The first step in any recovery, even an economic or political one, is the admittance of an actual problem. In the grand scheme during our present day, this is politically or economically impossible due to the fickle nature of markets and the increasingly fast nature of the press media. Were Bitcoin or something like it to eventually, as it were, take over the economy, this would inflict both political and economic consequences on the people at large. Namely, the value of all money would rise if transactions were primarily conducted with a fixed-supply asset.
Such things seem obvious to us now, having had years of experience with Bitcoin in practice. The first question of many is: is Bitcoin a store of value, a currency, or is it a digital currency? We understand that it does, in fact, work as all three currently, despite what some believe. If you had earned a lot of bitcoins in 2015, for instance, when Bitcoin’s core price dropped as low as $200, or even lower on some exchanges, and then had recently decided to sell them, you’d have made a handy 400% profit on your work. Such is an incentive to buy and hold, or accept and hold – which is really buying with goods, anyhow – bitcoins, and then sell them when the price rises. There are charts currently showing Bitcoin capable of reaching $1200.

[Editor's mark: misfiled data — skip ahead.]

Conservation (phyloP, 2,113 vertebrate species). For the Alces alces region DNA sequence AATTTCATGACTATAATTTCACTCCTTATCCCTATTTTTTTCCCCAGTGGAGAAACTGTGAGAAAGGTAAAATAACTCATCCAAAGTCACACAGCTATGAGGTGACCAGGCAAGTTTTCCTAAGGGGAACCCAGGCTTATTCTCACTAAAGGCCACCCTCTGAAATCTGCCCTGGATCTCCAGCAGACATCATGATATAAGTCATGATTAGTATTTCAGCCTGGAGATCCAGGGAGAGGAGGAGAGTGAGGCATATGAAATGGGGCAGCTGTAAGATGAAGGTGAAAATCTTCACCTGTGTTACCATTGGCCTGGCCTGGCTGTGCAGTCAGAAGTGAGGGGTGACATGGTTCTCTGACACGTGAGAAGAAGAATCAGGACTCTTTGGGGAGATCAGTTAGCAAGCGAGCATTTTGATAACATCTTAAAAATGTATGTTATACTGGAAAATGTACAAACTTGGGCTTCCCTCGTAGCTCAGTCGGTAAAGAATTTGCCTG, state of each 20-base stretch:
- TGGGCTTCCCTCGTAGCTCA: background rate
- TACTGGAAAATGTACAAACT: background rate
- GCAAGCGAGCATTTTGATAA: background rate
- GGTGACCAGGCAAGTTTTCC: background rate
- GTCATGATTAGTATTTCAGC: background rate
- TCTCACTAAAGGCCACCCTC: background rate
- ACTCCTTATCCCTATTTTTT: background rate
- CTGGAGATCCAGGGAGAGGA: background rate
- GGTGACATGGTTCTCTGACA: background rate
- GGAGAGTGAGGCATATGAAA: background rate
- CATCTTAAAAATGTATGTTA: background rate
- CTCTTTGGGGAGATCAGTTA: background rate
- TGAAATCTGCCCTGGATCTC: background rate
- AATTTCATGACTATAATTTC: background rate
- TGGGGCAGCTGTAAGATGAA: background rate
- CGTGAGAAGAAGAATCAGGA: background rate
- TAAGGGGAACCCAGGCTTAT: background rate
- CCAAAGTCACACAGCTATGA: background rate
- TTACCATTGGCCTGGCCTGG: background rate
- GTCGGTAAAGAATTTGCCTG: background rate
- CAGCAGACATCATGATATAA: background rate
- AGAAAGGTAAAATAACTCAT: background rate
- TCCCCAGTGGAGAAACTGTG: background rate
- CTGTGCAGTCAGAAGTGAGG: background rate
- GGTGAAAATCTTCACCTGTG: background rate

But, our dear reader is not surprised to hear such things from the likes of CCN.com. After all, this is what we do. It is our wheel house. If it is crypto related, we are there. But what of the mainstream financial press, who cover many of the same aspects as us? Over the past five years, the mainstream media have gone through several steps of the recovery process with Bitcoin. First, they had to acknowledge that it existed, and that it may be solving a problem they didn’t know existed: the desire to transact privately, with cash, without a trace and without actual cash – as in, online. Thus was born the currency aspect, and this was most blown out of proportion during the Silk Road times. Just before that time, 2011, Financial Times wrote of Bitcoin:
We like the currency trader’s rather more nuanced take, and also Simpson’s own appraisal after using bitcoins to buy lunch (houmous and olives, if you were wondering) at a New York restaurant: “My Bitcoins have lost value since I bought them, but I’m not writing this to ask you to buy them from me. I’m completely content to be the greater fool. I’m writing this to emphasize that Bitcoin is an experiment, which is something very different from a Ponzi scheme. This experiment will probably fail at some point for reasons other people have already enumerated, and that’s fine. We’ll have learned an enormous amount from it.”
Then, during that time, in 2012, the Financial Times said of Bitcoin:
Bitcoin halved in value on other exchanges after Mt Gox posted a message on its website saying: “Orders will not be accepted for the moment as we need to upgrade our database to accommodate the trading volume.” The question now is whether merchants and Bitcoin users abandon the nascent economy because of the volatility.